New scholarship helps recruit top math students.

By Christina Masciere Wallace

Numbers and problem solving have always fascinated John Hoover '82, a math major who went on to become an actuary. As one who appreciates the beauty and power of numbers, he has created a new merit scholarship for first-year math students to help Bucknell recruit the country's top talent in the field.

"Ideally, this award will attract prospective students who might otherwise choose another school," Hoover says. "It's designed for someone who is passionate about math and interested in elevating the standards of math students in the department."

The John C. Hoover Scholarship is a four-year, renewable award that provides about $10,000 each year. In return, recipients are asked to engage with faculty and other students by participating in math activities that are interesting to them, explains Professor Karl Voss, department chair. "That might mean undergraduate research, working with student groups or participating in competitions," he says. "We look to these students for help in creating the math community and helping it thrive."

Prospective students with superior math skills can choose from a variety of fields, including physics, chemistry, statistics, engineering and financial services. Competition to enroll math whizzes is keen among colleges and universities. To help increase Bucknell's odds, the math department has provided about three merit scholarships per class per year since the arrival of the Class of 2012. Math faculty members work with the Office of Admissions to identify the most promising applicants with an interest in math. As with the Hoover award, recipients are expected to maintain a level of engagement.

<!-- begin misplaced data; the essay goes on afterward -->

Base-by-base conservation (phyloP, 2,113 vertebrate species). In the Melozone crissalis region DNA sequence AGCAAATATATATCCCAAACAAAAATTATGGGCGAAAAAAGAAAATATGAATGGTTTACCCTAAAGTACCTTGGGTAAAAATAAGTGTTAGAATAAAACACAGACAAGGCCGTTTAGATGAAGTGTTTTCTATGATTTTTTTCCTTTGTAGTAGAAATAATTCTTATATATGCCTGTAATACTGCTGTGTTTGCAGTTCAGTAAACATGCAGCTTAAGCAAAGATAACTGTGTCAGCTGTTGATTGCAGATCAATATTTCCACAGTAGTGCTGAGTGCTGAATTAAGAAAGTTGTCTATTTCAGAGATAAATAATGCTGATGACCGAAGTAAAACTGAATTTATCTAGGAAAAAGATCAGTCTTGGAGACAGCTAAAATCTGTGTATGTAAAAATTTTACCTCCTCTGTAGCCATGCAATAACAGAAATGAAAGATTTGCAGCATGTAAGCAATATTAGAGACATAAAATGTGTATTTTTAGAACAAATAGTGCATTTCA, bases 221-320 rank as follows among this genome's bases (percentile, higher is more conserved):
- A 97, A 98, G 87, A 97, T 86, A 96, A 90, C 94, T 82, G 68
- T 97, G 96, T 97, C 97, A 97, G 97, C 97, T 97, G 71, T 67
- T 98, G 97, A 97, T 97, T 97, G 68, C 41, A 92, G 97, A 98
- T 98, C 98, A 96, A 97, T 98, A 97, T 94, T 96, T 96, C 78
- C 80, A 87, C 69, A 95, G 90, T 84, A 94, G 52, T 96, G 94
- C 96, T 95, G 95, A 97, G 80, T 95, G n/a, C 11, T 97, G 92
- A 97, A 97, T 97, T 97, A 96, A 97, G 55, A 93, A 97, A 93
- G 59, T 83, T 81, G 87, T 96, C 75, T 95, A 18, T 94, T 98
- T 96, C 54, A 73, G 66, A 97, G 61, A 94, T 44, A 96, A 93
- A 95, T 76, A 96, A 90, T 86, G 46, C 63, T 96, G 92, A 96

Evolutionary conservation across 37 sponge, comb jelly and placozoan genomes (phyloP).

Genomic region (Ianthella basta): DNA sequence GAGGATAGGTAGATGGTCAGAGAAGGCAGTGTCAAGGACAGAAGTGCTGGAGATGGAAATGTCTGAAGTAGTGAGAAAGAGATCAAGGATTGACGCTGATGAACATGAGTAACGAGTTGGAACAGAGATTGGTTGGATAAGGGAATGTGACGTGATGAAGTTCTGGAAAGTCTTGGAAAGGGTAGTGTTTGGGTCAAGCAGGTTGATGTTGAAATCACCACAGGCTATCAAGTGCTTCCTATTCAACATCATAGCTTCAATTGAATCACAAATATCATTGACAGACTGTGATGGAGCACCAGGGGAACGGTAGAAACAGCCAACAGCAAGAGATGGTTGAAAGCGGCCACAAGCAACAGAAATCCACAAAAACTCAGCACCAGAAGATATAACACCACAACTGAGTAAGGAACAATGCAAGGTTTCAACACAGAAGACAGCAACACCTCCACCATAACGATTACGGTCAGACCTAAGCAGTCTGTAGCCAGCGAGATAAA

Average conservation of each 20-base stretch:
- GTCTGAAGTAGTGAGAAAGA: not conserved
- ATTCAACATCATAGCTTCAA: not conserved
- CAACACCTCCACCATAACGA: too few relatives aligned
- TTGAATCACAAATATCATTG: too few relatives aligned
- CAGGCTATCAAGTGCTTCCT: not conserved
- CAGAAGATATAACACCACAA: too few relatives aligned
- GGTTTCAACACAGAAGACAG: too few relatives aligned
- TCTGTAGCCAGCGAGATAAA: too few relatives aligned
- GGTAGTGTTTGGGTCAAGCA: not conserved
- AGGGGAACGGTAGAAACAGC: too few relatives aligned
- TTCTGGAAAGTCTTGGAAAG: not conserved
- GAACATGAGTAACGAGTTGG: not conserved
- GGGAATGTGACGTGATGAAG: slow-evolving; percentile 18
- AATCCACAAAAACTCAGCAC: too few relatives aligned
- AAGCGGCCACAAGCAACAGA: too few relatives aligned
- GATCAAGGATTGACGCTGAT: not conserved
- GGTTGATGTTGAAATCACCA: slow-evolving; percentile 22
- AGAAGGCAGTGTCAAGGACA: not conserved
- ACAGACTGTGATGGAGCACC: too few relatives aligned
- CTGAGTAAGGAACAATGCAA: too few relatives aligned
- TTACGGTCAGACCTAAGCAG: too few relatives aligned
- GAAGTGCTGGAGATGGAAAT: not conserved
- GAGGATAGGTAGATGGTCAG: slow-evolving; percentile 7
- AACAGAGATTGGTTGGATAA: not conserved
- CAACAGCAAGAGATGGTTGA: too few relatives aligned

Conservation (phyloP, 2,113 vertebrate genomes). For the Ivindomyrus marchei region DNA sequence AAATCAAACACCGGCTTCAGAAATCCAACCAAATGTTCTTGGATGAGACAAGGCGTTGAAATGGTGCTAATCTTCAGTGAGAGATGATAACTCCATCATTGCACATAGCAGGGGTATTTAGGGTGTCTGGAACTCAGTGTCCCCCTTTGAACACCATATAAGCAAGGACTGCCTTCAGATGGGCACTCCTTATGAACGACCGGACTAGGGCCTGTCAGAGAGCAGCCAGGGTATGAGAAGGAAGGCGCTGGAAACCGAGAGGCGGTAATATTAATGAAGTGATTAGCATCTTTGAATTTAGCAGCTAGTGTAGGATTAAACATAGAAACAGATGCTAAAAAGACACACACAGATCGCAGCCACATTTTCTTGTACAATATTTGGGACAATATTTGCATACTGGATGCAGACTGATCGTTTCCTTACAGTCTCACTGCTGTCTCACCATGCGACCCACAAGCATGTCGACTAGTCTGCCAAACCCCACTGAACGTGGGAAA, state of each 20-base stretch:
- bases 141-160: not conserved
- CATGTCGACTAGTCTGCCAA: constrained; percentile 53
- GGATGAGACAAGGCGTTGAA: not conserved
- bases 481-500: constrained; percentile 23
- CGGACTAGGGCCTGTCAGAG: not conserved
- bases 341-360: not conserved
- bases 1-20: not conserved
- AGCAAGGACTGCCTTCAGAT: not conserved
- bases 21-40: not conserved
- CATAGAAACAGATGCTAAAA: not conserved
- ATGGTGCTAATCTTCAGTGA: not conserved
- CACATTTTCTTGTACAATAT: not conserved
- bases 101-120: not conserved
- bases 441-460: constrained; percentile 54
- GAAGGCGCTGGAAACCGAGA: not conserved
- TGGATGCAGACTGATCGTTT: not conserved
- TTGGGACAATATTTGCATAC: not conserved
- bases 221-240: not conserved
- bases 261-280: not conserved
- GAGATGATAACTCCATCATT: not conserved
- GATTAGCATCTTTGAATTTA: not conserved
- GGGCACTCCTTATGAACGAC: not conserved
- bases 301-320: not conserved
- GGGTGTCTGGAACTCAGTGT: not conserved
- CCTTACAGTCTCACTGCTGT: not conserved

That requirement is a pleasure for those who truly love math for math's sake, like Matt Mizuhara '12. He has performed undergraduate research since his arrival at Bucknell; he helps organize student events through the Math Association of America; and he's participating in a competitive summer research program funded by the National Science Foundation.

"Bucknell was my first choice, and the scholarship was the cherry on top," Mizuhara says. "The involvement part really opened up a whole new life for me in terms of mathematics. The true richness comes from being so close to faculty and other students who have a pure love of math. If I hadn't had the scholarship, I may not have experienced this when I came to Bucknell."

Hoover hopes his scholarship program will help more students have an experience similar to Mizuhara's. He cheerfully admits that although he did well at Bucknell, he could have taken better advantage of the opportunities to become more involved in mathematics, like Mizuhara, whose involvement in university mathematics may continue well beyond his graduation next spring. He says, "I would love to go to grad school and get my doctorate and teach at a liberal arts school much like Bucknell.

Posted: January 19, 2012

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